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Handling diabetes in the workplace

Updated: Feb 16

14th November is World Diabetes Day, focussing attention on people living with this condition. It’s important for employers to bear in mind that diabetes can affect an employee’s performance so they will need support managing their condition. Failure to make those adjustments could be counted as disability discrimination.

Often people with diabetes will be covered by the definition of disability under the Equality Act 2010, even if they do not consider themselves to have a disability. This is because diabetes is a life-long condition, and whilst many people can live full lives if they are supported to manage their diabetes well, it can seriously affect a person’s ability to do normal day-to-day things, particularly if someone has developed complications.

Employers should also be aware that diabetes can also cause related conditions and complications which in themselves may amount to a disability for which there will need to be further consideration as to reasonable adjustments. Further complications of diabetes can include heart disease, kidney disease or nerve damage.

Employers are obliged to make reasonable adjustments, as far as practicable, for disabled employees and job applicants whose disabilities place them at a substantial disadvantage. What is reasonable will depend on the precise circumstances of each case. Reasonable adjustments for someone with diabetes could include:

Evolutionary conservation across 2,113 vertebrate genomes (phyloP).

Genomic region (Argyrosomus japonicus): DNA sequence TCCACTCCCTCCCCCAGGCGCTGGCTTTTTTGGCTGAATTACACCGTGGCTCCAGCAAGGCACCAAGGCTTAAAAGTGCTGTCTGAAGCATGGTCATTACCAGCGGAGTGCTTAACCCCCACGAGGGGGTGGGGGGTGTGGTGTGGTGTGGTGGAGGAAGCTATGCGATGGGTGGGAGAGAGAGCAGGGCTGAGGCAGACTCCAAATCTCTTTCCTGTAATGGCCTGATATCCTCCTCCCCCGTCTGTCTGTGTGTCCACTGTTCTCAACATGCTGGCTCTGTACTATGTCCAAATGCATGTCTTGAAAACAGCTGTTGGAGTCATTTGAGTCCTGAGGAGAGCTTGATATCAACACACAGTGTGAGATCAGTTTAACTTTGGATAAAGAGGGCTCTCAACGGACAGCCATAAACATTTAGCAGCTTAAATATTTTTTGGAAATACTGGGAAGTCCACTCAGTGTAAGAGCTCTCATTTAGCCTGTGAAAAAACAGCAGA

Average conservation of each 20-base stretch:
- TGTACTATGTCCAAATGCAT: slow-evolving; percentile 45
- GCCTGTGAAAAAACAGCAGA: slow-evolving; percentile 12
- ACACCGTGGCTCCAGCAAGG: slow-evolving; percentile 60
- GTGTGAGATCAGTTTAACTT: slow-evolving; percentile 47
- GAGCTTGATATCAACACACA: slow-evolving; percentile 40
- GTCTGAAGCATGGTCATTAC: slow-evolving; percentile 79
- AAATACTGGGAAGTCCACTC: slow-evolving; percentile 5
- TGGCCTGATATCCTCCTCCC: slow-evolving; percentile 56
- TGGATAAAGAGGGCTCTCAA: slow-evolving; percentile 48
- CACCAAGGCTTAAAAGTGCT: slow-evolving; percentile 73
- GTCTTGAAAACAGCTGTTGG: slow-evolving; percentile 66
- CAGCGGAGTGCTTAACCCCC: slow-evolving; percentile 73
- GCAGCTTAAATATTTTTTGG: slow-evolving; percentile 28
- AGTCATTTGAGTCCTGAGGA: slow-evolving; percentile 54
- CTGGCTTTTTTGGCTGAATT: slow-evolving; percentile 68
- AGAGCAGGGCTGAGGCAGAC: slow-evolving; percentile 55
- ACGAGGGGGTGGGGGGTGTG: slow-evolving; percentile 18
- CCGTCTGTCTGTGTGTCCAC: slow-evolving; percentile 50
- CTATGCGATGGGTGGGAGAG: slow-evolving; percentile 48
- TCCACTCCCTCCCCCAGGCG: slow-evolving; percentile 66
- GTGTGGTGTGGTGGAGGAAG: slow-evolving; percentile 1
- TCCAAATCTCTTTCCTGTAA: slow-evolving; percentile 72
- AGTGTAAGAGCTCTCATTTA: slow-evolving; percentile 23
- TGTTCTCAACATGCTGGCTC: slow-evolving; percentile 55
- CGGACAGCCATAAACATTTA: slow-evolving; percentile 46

• flexibility in the way the employee works and their working hours;

  • the provision of modified equipment where diabetes has caused physical problems for the employee such as visual defects;

  • regular breaks so the employee can eat food, take their insulin injections or do blood tests;

  • a private space in which to take their insulin injections or do blood tests; and

  • time off for medical appointments in relation to their diabetes and any associated conditions.

Employers should also consider whether it is necessary to make adjustments to absence management triggers or productivity bonuses in order to avoid direct or indirect disability discrimination.

It can also be helpful for other employees to have an awareness of a colleague’s diabetes. An employer should only let other colleagues know if the employee consents. With permission and input from the employee, training for the work force may be beneficial.

For example, it is important for colleagues to be able to recognise the symptoms of a hypoglycaemic episode, know what treatments are suitable and where they can be found such as in a person’s drawer or handbag. If necessary, it is important the colleagues know how to administer the treatments. It may also be helpful to have an emergency hypoglycaemic box containing the correct treatments within the workplace.


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